Speech by SEC Commissioner:
Statement at SEC Open Meeting
Commissioner Luis A. Aguilar
U.S. Securities and Exchange Commission
July 1, 2009
Good morning everyone.
I, too, would like to welcome Meredith Cross in her first open meeting as the Director of the Division of Corporation Finance. Meredith arrives at a time when the nation continues to experience financial turmoil and when the SEC is at one of the most important moments in its history. It is a time when we must redouble our efforts on behalf of investors. Clearly, there will be a significant amount of regulatory action to come out of the Division of Corporation Finance, and this agency as a whole. Thank you Meredith for accepting these challenges, and thank you for returning to the agency to help the Commission, working with your colleagues, to serve America’s investors and to oversee our capital markets.
I also must note the Division has operated without missing a beat under the interim leadership of Shelley Parrat and Brian Breheny, with contributions throughout the staff — a true team effort. To all of you, thank you and good job.
This good work is reflected in the proposals before us today.
One of the recommendations from the Division of Corporation Finance before us is a proposal to help companies receiving assistance under the TARP program implement their obligation to provide investors with a “say-on-pay”, by providing for an advisory vote on the company’s compensation of executives.
This is a straightforward proposal. The advisory votes are required by law, and the proposed rules should help to implement the requirements efficiently.
Accordingly, I am happy to support the recommendation and look forward to public comments.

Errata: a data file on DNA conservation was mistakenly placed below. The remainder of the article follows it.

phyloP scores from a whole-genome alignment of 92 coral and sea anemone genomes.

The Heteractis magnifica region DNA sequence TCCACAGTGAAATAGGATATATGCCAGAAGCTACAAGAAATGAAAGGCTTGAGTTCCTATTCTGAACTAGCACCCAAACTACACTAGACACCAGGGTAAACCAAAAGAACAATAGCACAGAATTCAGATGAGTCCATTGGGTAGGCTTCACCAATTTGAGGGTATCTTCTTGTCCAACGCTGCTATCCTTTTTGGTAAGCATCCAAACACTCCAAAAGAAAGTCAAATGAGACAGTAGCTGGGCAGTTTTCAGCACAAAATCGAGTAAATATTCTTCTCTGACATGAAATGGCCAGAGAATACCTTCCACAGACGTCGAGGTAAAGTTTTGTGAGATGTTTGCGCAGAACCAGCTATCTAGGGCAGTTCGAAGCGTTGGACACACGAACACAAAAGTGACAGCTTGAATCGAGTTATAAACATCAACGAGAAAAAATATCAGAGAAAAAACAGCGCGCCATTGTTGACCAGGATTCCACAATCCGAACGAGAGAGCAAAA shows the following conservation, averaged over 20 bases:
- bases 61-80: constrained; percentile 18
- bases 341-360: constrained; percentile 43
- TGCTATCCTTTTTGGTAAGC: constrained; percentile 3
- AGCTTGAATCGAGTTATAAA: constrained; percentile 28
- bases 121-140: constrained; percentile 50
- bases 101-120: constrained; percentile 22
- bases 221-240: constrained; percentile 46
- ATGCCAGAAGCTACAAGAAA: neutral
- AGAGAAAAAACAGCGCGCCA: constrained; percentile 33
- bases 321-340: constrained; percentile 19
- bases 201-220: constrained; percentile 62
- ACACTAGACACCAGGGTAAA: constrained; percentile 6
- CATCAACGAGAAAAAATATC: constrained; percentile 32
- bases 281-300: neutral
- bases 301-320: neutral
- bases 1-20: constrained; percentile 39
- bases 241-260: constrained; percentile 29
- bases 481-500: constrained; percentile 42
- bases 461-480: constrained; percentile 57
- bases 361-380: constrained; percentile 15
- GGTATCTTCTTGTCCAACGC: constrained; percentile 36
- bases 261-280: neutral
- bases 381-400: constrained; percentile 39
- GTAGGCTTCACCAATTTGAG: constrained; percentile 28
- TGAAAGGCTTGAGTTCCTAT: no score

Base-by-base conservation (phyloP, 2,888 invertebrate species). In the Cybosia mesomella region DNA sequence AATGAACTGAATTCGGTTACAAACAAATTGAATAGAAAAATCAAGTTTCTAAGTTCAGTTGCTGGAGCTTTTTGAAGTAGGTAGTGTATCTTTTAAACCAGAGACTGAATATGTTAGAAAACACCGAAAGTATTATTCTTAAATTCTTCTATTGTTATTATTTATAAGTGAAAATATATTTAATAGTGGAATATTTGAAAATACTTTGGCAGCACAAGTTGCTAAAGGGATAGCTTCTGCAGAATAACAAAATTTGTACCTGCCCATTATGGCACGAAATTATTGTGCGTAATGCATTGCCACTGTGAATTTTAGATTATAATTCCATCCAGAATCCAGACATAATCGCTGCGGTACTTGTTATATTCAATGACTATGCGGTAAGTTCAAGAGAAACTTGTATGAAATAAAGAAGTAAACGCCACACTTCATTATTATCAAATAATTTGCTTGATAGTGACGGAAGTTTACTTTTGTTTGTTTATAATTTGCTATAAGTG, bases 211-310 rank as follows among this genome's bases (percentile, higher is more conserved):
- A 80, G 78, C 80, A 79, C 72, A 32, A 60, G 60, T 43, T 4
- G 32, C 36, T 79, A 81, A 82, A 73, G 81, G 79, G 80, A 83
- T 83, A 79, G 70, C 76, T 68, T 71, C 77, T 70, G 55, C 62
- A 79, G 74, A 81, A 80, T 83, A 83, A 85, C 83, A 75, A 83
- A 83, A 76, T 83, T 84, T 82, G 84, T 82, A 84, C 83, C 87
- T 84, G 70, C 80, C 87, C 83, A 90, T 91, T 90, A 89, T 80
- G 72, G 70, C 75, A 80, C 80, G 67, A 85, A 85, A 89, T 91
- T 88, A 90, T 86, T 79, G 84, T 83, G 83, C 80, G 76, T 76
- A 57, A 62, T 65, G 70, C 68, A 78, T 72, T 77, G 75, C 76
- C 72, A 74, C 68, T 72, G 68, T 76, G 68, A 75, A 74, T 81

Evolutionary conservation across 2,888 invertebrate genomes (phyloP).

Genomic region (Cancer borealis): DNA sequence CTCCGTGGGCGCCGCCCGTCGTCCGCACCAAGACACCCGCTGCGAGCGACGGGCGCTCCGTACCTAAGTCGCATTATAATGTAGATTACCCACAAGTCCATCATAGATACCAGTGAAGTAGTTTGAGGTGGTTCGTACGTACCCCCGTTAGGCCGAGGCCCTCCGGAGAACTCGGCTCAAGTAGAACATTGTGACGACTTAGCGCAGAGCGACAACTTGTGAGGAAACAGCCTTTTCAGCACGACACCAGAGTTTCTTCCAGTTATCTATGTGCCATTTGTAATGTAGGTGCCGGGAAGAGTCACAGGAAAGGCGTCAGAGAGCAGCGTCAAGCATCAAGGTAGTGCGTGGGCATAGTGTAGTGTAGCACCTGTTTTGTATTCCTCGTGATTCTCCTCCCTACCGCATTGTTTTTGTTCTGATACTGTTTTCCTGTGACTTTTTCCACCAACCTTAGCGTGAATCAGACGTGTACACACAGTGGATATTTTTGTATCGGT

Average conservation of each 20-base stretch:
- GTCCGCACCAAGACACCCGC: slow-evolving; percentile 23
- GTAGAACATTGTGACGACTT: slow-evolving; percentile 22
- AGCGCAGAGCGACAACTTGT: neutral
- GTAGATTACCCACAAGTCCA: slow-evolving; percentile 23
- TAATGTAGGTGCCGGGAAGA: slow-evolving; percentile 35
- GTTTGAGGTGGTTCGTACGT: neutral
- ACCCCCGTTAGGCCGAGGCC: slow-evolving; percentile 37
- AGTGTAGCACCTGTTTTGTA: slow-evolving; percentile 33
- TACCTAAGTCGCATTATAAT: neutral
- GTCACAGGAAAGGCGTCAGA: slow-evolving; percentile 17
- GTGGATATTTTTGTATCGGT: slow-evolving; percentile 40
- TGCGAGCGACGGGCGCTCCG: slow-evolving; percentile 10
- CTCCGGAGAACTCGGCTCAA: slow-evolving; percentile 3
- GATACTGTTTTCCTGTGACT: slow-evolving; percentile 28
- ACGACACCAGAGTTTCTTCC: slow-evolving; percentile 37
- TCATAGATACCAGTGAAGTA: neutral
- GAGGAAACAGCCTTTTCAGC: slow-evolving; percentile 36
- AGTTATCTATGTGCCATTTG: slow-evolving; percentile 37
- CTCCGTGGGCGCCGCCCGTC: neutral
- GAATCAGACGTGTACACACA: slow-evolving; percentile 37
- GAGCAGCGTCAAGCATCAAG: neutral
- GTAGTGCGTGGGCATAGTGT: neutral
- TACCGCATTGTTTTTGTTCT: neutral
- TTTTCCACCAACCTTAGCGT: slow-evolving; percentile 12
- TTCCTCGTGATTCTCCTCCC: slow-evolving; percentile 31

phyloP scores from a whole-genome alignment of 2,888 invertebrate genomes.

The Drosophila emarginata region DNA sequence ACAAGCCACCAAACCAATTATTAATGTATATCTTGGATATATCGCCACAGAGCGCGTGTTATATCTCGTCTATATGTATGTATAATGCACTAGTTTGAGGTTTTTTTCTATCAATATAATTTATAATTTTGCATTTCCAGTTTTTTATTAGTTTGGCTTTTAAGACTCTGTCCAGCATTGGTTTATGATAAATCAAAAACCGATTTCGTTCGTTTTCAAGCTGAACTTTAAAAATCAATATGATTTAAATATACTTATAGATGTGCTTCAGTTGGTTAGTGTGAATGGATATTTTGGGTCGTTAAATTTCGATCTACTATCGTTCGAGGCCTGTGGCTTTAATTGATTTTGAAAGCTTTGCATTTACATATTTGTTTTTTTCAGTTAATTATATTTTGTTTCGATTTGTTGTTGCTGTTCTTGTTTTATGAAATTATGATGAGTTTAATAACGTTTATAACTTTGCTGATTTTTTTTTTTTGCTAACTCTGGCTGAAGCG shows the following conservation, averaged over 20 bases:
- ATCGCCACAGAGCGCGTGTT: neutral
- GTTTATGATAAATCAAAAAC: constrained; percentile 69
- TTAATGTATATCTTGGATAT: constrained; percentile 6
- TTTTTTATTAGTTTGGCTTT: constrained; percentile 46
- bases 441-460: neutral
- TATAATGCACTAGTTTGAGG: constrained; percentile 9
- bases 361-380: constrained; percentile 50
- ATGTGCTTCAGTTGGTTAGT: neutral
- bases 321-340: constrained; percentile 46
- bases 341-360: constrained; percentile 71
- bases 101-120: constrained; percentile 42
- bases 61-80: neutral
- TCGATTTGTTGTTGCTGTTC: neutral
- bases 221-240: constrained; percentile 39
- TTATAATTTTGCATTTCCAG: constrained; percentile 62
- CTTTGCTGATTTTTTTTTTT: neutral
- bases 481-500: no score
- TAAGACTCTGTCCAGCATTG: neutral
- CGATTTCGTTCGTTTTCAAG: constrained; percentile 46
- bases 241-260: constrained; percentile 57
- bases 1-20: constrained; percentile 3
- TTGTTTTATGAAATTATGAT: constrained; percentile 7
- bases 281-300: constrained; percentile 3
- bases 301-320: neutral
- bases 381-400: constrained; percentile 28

Let me turn now to the proposal discussing several proxy disclosure enhancements. There are several important corporate governance-related disclosures discussed in the proposal.
As SEC Commissioners, we are charged with providing investors with the information they need to make informed decisions on the proxy ballot and in their investment accounts. The information that investors need is not static, and our rules must keep up with their needs. I commend the staff for preparing today’s proposal to help ensure that we provide investors with the disclosures they need in today’s marketplace.
This proposal is very timely. The proposal we are considering today is designed to provide important information on a number of important topics. Investors care a great deal about corporate governance - and their interest continues to grow at an even greater rate because of the economic turmoil. Many of the amendments proposed today are designed to enhance disclosure about the relationship of a company’s overall compensation policies to risk, director and nominee qualifications, company leadership structure and the potential conflict of interests of compensation consultants.
All of these topics are important to discuss and have already been discussed in great detail this morning.